““Due to the growing rarity of vintage textiles and accessories they were used mostly as hat trim and linings,” says the designer of the black top-hat that accent the blue of Poot’s (Blanche Ingram) velvet riding coat and skirt.”
I fully admit to being part of the reason for the growing rarity.
“When heels were first introduced into Western dress from the Near East their original purpose was embraced. Heels kept the foot in the stirrup when horse back riding. However, when the rider dismounted, his high heels would sink into the mud. So in the early 17th century, men began to slip their high heeled shoes or boots into a pair of flat-soled mules to prevent their heels from sinking into the mud. The wearing of mule with shoes or boots did prevent the heel from sinking into the mud but when the wearer attempted to walk a loud slapping sound could be heard made by the sole of the mule slapping against the heel of the shoe or boots—-similar to the noise that flip flops make I would guess. Women’s fashion followed men’s in the early 17th century so they too began to wear slap-soles but women’s slap-soles often feature the heel secured to the mule sole so that they did not make noise when they walked. This was okay for women’s footwear because women had no need to separate their high heeled shoes from their mules as they were not going to go horseback riding.”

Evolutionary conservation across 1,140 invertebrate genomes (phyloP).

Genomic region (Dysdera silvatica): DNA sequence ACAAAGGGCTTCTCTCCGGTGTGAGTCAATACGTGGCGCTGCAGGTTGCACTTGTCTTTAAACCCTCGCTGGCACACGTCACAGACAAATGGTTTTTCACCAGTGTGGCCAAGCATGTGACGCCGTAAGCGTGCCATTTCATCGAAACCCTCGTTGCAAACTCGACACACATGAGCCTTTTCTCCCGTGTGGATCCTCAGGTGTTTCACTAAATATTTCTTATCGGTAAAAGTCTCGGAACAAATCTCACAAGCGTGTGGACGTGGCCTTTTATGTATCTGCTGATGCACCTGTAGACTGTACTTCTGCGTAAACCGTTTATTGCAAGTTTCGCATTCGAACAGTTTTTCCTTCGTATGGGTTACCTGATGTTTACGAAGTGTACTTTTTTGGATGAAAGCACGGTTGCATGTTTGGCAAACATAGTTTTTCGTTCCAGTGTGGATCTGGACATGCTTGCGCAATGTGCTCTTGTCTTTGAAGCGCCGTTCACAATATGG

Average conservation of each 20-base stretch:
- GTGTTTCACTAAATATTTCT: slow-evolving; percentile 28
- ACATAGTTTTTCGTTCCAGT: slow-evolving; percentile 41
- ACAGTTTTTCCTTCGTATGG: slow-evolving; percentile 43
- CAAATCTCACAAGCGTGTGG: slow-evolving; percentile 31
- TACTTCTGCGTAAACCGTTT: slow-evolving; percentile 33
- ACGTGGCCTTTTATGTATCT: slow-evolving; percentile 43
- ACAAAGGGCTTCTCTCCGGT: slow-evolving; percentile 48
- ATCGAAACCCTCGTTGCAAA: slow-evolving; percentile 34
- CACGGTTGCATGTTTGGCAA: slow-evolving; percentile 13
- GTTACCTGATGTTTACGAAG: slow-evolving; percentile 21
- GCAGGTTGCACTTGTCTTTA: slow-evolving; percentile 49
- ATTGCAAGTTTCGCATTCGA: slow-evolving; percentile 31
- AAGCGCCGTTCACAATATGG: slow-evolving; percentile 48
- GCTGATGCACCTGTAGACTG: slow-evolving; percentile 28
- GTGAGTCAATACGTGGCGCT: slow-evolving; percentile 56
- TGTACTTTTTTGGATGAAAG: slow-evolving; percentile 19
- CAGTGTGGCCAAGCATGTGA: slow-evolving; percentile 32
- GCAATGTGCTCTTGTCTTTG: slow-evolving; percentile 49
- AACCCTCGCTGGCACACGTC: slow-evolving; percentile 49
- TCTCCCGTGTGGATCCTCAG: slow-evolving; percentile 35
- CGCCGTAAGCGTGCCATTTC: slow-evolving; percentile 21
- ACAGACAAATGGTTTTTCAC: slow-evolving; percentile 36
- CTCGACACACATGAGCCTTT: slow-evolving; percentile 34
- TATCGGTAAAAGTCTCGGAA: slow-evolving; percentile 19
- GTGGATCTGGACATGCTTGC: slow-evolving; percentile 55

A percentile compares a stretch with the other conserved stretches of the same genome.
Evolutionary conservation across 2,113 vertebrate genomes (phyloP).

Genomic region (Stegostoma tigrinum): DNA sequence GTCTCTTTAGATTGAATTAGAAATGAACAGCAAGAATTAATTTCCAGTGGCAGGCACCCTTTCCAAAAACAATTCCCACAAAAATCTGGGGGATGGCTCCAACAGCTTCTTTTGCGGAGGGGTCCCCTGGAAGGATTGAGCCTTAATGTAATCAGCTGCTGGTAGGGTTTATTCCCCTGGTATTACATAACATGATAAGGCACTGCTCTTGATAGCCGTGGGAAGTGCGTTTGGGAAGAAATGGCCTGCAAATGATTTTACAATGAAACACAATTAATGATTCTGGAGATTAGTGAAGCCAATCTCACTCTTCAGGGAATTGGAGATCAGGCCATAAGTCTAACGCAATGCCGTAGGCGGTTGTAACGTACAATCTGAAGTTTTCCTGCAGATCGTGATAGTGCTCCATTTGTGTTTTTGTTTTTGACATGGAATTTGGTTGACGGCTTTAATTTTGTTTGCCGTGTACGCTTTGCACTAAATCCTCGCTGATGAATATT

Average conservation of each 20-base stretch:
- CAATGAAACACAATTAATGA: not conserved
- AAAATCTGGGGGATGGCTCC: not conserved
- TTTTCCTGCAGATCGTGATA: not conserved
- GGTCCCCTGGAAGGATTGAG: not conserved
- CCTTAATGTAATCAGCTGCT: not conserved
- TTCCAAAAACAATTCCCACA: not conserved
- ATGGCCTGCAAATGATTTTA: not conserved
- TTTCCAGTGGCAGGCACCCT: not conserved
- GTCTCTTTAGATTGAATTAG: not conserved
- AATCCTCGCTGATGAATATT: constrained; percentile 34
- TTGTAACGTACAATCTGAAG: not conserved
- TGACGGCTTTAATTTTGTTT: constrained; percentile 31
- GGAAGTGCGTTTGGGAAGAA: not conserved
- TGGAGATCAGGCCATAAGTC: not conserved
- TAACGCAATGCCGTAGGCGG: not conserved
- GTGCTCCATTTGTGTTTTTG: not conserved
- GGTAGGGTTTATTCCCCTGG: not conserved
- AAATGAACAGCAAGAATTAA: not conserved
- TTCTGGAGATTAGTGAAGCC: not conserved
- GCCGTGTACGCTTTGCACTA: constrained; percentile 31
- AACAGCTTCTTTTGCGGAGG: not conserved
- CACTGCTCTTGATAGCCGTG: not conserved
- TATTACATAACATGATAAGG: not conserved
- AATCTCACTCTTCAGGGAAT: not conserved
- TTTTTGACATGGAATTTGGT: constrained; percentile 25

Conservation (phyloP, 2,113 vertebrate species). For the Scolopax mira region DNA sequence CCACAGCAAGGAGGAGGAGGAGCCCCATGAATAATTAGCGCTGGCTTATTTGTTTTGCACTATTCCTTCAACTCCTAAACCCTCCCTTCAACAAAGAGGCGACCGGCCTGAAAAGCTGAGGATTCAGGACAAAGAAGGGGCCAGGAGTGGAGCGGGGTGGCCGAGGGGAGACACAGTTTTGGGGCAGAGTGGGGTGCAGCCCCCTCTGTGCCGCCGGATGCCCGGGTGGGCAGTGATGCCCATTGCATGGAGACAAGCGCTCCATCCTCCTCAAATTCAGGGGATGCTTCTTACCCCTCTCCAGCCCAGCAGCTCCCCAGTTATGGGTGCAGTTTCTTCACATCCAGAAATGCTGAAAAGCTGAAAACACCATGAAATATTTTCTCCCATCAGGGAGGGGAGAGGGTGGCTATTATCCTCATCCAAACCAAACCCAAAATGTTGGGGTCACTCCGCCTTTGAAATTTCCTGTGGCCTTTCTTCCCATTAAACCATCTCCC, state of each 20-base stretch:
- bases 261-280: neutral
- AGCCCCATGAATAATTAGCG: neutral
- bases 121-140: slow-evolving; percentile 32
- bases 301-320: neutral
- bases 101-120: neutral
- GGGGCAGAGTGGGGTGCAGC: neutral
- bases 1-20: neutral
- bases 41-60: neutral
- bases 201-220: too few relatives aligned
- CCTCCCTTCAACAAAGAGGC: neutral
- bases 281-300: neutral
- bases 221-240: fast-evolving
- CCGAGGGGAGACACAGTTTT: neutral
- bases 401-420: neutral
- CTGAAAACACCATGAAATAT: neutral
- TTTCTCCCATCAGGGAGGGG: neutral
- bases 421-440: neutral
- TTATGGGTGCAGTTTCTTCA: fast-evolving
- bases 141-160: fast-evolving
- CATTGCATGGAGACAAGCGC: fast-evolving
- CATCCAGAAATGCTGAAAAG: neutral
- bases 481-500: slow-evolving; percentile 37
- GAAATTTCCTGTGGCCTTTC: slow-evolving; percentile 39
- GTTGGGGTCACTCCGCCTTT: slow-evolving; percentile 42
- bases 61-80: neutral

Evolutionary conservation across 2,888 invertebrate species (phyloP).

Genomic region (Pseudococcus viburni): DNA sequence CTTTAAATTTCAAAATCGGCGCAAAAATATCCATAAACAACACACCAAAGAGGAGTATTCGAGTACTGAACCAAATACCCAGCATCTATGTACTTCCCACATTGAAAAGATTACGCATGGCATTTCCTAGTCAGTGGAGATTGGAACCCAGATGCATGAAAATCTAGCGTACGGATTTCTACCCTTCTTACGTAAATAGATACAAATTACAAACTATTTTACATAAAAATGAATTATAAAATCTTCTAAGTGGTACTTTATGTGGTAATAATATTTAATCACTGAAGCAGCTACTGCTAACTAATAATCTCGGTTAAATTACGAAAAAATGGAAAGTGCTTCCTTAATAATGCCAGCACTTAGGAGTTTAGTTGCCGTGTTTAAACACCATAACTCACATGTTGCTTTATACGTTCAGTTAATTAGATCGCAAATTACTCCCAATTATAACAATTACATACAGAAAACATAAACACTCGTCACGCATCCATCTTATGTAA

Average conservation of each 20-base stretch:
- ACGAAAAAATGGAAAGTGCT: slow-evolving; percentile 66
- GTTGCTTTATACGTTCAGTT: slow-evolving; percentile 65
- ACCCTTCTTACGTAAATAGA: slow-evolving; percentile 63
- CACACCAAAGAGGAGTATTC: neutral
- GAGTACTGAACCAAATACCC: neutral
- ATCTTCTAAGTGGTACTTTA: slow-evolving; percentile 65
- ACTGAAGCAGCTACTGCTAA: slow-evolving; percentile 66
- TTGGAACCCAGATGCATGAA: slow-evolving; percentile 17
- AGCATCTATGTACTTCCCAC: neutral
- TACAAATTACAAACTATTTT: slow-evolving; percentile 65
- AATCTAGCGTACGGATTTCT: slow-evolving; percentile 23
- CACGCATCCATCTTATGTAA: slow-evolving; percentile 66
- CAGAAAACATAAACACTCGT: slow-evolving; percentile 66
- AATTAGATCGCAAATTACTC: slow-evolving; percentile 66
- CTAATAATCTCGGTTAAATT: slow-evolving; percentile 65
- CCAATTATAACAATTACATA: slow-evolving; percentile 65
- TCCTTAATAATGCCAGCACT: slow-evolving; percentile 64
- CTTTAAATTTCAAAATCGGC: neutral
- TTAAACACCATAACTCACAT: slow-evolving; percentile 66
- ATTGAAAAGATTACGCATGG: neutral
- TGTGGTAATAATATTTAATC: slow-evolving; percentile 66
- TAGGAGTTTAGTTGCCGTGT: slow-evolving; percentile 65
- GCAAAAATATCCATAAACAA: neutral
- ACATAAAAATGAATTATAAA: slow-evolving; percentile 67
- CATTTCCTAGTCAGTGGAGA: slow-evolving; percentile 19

- Curator Elizabeth Semmelhack explanation on the slap-soled shoes
“Catherine ‘Skittles’ Walters, courtesan of Victorian London, noted horsewoman and famed for having the tightest riding-habit in Britain. (In Europe, only the Empress Elizabeth could compete with her for that.) Admirers watching her go by used to speculate on whether she had to be naked underneath.”